The Vomela Companies
The Vomela Companies grows with quality service and acquisition.
By Mark Lawton, Knighthouse Media
When a building wrap, retail display, fleet wrap or event graphic make you say “wow,” it’s likely that The Vomela Companies had a hand in it.
The work of this full-service visual communications company can be found on the windows, walls, floors and doors of retail stores, on fleets of cars, trucks, buses and RVs, on buildings, at trade shows, and at major sporting venues and events.
Founded in St. Paul, Minn., in 1947 by Jack Vomela, the company was purchased by its third owners, the Auth family, in 1990.
Since then, Vomela has acquired 18 companies and grown from $3 million in annual revenues to more than $300 million annually. Its 1,300 employees – including more than 100 salespeople – work in more than 20 locations across the United States and one in Canada and serve more than 10,000 customers.
If you aren’t aware of the size of The Vomela Companies, well, you aren’t alone. “We market ourselves under a number of brands,” says President and CEO Mark Auth, a 27-year company veteran. “Many don’t realize the wide range of our product offerings and capabilities, which includes digital, offset, screen and dye-sublimation printing, along with prototyping, fabrication, design, project management and installation.”
The Vomela Companies is continually innovating. The company holds six patents and has three pending, including patents for how event displays connect to how graphics hang from displays or ceilings.
About half of company’s revenue comes from its retail customers for whom it creates point-of-purchase signage and store décor items for companies such as Lowe’s, Target, Best Buy, Walgreens and others.
The Vomela Companies are a large supplier of vehicles graphics to the fleet and recreational vehicles industry, where the company uses 3M materials and offers design and installation services.
Through its C2 Imaging and Fusion Imaging divisions, Vomela also produces graphics for large events including the New York City Marathon, NBA and MLB All Star games and large building wraps.
Besides the quality of its work and customer service, Vomela differs from the competition with its variety of capabilities and its nationwide footprint. The company can save its clients freight costs by offering regional printing.
In July, Vomela moved to its newly built headquarters in St. Paul, Minn., which will allow the company to combine four locations in the Twin Cities. A lot of the work that Vomela does is space intensive and the new 300,000-square-foot location will allow 300 employees to work together. “This greatly improves our workflow and efficiency and will provide more opportunities for our employees,” Auth says. The new building, which will have a large solar array on the roof, is LEED compliant, resulting in high energy efficiency.
Expanding by Acquisition
Vomela has an interesting approach to growth. “We are opportunistic,” Auth says. “We get contacted frequently when a business in our industry goes up for sale. We look at a business based on its capabilities and location. If it adds new offerings to our family of businesses that is great, but not necessary for us to acquire. If it is a good business with good people that will allow us to make money, we will see if we can get a deal done.”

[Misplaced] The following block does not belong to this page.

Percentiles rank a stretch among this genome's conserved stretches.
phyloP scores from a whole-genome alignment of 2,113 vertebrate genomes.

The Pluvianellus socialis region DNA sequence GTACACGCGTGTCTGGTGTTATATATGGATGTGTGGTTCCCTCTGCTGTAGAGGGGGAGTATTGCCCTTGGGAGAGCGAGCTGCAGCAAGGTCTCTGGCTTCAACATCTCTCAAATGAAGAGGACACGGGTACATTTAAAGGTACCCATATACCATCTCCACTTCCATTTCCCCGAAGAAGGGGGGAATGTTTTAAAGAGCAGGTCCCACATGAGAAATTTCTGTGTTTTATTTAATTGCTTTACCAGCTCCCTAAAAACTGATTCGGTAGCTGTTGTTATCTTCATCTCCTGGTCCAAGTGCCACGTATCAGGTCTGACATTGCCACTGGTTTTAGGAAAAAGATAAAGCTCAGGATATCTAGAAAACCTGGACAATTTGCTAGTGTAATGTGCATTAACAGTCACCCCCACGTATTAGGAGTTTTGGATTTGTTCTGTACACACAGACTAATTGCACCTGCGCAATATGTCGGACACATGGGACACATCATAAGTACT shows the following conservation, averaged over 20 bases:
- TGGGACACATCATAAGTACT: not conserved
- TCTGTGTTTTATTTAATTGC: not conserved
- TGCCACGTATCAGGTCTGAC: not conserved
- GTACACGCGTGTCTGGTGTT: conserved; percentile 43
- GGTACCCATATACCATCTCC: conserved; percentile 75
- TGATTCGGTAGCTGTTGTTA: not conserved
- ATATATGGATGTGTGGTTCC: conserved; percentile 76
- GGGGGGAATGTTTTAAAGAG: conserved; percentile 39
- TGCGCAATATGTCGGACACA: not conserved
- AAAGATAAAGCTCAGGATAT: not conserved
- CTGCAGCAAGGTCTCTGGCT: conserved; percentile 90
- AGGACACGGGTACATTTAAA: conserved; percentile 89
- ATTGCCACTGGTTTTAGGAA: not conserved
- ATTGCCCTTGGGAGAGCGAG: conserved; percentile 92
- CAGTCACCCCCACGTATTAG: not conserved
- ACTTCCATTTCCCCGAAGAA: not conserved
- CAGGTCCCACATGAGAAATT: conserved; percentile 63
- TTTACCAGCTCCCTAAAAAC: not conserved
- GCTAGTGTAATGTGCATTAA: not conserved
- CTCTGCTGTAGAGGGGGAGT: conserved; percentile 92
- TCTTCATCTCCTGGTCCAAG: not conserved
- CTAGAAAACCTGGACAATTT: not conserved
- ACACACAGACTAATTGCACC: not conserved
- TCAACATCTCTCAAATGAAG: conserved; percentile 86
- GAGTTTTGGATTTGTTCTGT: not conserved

While the company has geographic goals – Vomela is seeking to acquire businesses in Atlanta, Florida, and Texas – a compatible culture is a good part of what the company looks for. “Do we have the same philosophy as they do?” Auth asks. “We spend a lot of time with them up front to see if we get along with them.”
Though many businesses cut spending wherever they could during the Great Recession, Vomela became more aggressive. “When other businesses were pulling back, we were able to start acquiring companies,” Auth recalls. “It gave us a broader, more diverse footprint. We gained good people, equipment, and capabilities. Diversity is a key part of our success. Sometimes one part of our business might be down a bit, but the other parts are doing well. We are not a one-trick pony by any means.”
While the company has long believed in the power of doing good, it is well positioned to amplify the work done by its employees and various companies across the country. “We are accelerating the good works we are doing by aligning nationally with more guidelines and structure, including hiring a director of social responsibility and cause marketing,” Auth says. “People want to work for companies that have a purpose and customers want to do business with socially responsible businesses.”
Business is good. This year the company is on track to bring in more than $300 million in revenue, Auth says.
Vomela plans to continue to be aggressive about acquiring new businesses and expanding its footprint, along with continuing to invest in equipment and technology for its current business.